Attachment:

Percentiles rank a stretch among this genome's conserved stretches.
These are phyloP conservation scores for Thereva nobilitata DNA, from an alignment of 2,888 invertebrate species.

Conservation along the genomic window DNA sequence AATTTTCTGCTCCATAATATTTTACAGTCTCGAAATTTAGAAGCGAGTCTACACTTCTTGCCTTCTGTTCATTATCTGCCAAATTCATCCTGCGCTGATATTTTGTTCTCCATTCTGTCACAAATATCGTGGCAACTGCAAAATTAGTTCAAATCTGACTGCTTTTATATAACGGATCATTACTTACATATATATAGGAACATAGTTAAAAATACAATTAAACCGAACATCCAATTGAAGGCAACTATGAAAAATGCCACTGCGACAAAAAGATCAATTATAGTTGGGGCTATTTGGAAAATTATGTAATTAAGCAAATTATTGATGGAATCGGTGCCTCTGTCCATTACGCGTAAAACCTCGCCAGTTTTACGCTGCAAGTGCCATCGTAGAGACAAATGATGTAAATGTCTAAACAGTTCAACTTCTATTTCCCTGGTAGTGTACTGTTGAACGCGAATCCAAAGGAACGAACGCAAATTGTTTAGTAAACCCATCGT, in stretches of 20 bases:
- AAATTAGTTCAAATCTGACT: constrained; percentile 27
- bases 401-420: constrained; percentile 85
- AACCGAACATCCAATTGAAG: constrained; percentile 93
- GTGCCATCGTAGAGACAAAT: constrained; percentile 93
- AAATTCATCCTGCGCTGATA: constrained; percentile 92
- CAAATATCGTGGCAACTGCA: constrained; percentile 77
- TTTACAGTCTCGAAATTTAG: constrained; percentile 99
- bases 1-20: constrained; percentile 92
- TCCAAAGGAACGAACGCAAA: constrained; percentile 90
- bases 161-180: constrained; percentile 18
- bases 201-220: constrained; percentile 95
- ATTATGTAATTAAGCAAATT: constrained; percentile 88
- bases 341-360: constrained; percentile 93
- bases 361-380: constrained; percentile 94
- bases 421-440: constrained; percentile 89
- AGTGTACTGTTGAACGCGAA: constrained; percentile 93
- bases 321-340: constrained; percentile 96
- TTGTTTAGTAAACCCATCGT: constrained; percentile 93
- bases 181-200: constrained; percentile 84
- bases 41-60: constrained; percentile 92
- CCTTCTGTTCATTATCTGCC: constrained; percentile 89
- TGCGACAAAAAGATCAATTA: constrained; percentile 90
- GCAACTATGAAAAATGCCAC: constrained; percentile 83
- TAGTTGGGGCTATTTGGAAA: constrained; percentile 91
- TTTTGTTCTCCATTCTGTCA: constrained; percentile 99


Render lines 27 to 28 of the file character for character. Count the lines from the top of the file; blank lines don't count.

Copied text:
- TAGTTGGGGCTATTTGGAAA: constrained; percentile 91
- TTTTGTTCTCCATTCTGTCA: constrained; percentile 99